Foundations need to prioritize communities that are the most vulnerable during this pandemic and this includes Native communities. Even before COVID-19, less than .4% of philanthropic dollars were going to support Native communities. The percentage distributed to Native-led organizations was even lower. Additionally, many foundations have historically limited their overall payouts to the minimum amount required by the IRS – just 5% of the value of their net investment assets – even though this is the minimum, not maximum, requirement. THIS NEEDS TO CHANGE. Foundations can give more, and there is no more urgent time than now to reconsider these practices. We need to continue pushing for additional philanthropic support in Native communities, especially to Tribes and Native-led organizations, as we are those most connected to their communities with the best knowledge of how to most effectively respond to their unique needs.
If you are a foundation or philanthropic leader, contact us and we can help you develop and implement ideas to ensure that our communities are included in your current and future investment strategies.
Remove Restrictions on Current Grants and Provide General Operating Support
The kind of funding foundations and corporate donors provide organizations also matters. Research has documented that grants awarded to Native communities are typically restricted and general operating support remains a critical area of need – especially now. With unrestricted funding, Native communities can direct (or redirect) funds to critical areas needed to support their organizations and communities. If you have a current grant, be it federal, state, private, or any other category of financial support such as sponsorship for a specific event or gathering or a donation to a specific fundraiser for a Tribe or Native non-profit, give them the flexibility to convert that grant or funding in to general operating support so they can make the best decision possible to accomplish their work. This not only supports them at a critical moment, it also supports self-determination, which amplifies their ability to best provide and protect their communities.
Be a Good Relative
We call upon the philanthropic community to respond to this crisis as good relatives, while ensuring that we come together to help those who need it the most. As Native non-profits and Tribal governments, we have the solutions to support our communities – including during this COVID-19 pandemic. However, to effectively implement those solutions we need allies who work with us to maintain existing services and, most importantly, provide additional resources. The inequities in our tribal communities are being amplified during this time of crisis, and it will only be through increased support that we will be able to fully address them and move forward. The actions we take today, will impact our future generations. They are depending on us.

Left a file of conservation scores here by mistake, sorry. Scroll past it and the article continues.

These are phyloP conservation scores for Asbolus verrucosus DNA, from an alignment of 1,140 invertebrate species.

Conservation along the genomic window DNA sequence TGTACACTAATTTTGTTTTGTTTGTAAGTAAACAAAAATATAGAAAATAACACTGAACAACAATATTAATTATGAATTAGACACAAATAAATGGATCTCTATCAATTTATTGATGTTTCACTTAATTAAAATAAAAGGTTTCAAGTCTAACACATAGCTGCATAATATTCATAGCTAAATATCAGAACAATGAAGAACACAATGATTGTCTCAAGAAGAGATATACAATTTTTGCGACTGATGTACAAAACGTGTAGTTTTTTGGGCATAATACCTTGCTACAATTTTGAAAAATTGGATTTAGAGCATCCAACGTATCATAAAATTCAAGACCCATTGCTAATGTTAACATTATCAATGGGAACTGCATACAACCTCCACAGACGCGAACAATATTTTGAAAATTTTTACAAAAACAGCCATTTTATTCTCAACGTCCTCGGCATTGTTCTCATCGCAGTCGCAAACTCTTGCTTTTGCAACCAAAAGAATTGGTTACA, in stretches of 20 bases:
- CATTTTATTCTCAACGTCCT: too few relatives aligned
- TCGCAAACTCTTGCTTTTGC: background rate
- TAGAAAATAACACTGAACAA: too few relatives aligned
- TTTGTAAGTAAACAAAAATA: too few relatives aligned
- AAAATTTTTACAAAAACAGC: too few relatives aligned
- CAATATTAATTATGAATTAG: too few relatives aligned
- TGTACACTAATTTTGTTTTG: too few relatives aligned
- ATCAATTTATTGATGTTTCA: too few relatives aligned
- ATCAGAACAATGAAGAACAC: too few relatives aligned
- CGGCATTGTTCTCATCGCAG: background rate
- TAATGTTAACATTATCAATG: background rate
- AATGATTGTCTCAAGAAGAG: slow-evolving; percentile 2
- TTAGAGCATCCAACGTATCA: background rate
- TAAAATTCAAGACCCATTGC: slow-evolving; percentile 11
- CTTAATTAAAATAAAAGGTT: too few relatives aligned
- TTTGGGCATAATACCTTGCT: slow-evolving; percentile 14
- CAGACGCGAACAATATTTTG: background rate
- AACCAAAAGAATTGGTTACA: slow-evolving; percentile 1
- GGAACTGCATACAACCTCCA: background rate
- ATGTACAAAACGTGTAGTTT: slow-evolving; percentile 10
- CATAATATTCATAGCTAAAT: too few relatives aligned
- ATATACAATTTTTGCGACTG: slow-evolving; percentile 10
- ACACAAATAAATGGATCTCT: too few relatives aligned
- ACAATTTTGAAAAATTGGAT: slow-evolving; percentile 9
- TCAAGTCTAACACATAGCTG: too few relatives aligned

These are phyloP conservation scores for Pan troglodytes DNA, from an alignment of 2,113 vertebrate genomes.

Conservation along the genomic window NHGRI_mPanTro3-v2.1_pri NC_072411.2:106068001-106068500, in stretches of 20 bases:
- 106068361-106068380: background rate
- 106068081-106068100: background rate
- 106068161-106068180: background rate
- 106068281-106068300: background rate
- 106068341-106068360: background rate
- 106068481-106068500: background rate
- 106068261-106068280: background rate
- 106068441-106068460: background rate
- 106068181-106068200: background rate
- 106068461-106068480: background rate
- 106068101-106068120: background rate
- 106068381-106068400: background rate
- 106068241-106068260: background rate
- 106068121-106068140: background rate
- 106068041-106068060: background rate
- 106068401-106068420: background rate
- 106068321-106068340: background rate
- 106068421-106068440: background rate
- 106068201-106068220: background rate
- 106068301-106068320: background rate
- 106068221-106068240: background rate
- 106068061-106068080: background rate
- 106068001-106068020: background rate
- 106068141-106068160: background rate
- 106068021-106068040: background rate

Wopida tanka (with immense gratitude),
Native Ways Federation
American Indian College Fund (College Fund)
American Indian Science and Engineering Society (AISES)
Association on American Indian Affairs (AAIA)
First Nations Development Institute (FNDI)
National Indian Child Welfare Association (NICWA)
Native American Rights Fund (NARF)
Running Strong for American Indian Youth (Running Strong)
First Alaskans Institute
California Indian Basketweavers’ Association
Thunder Valley Community Development Corporation
Native Peoples Action
Kuaʻāina Ulu ʻAuamo (KUA)
Friends of the Akwesasne Freedom School
The Hopi Foundation
American Indian Association of Illinois
Vision Maker Media
First Peoples Fund
Carly Bad Heart Bull
Native Ways Federation
The mission of the NWF is three-fold: (1) strengthen the circle of giving by uniting Native organizations to raise awareness and support for the communities we serve; (2) better serve Native communities by becoming more effective Native nonprofit organizations; and (3) ensure that nonprofit organizations working on behalf of Native communities observe the highest levels of ethical standards and fiscal responsibility. NWF is unique in that it is the only federation in the country directly serving Native nonprofits that assist Native peoples and communities in Indian Country. NWF is based on the idea that the challenges facing Indian Country demand that nonprofits serving this population hold themselves accountable to the highest standards.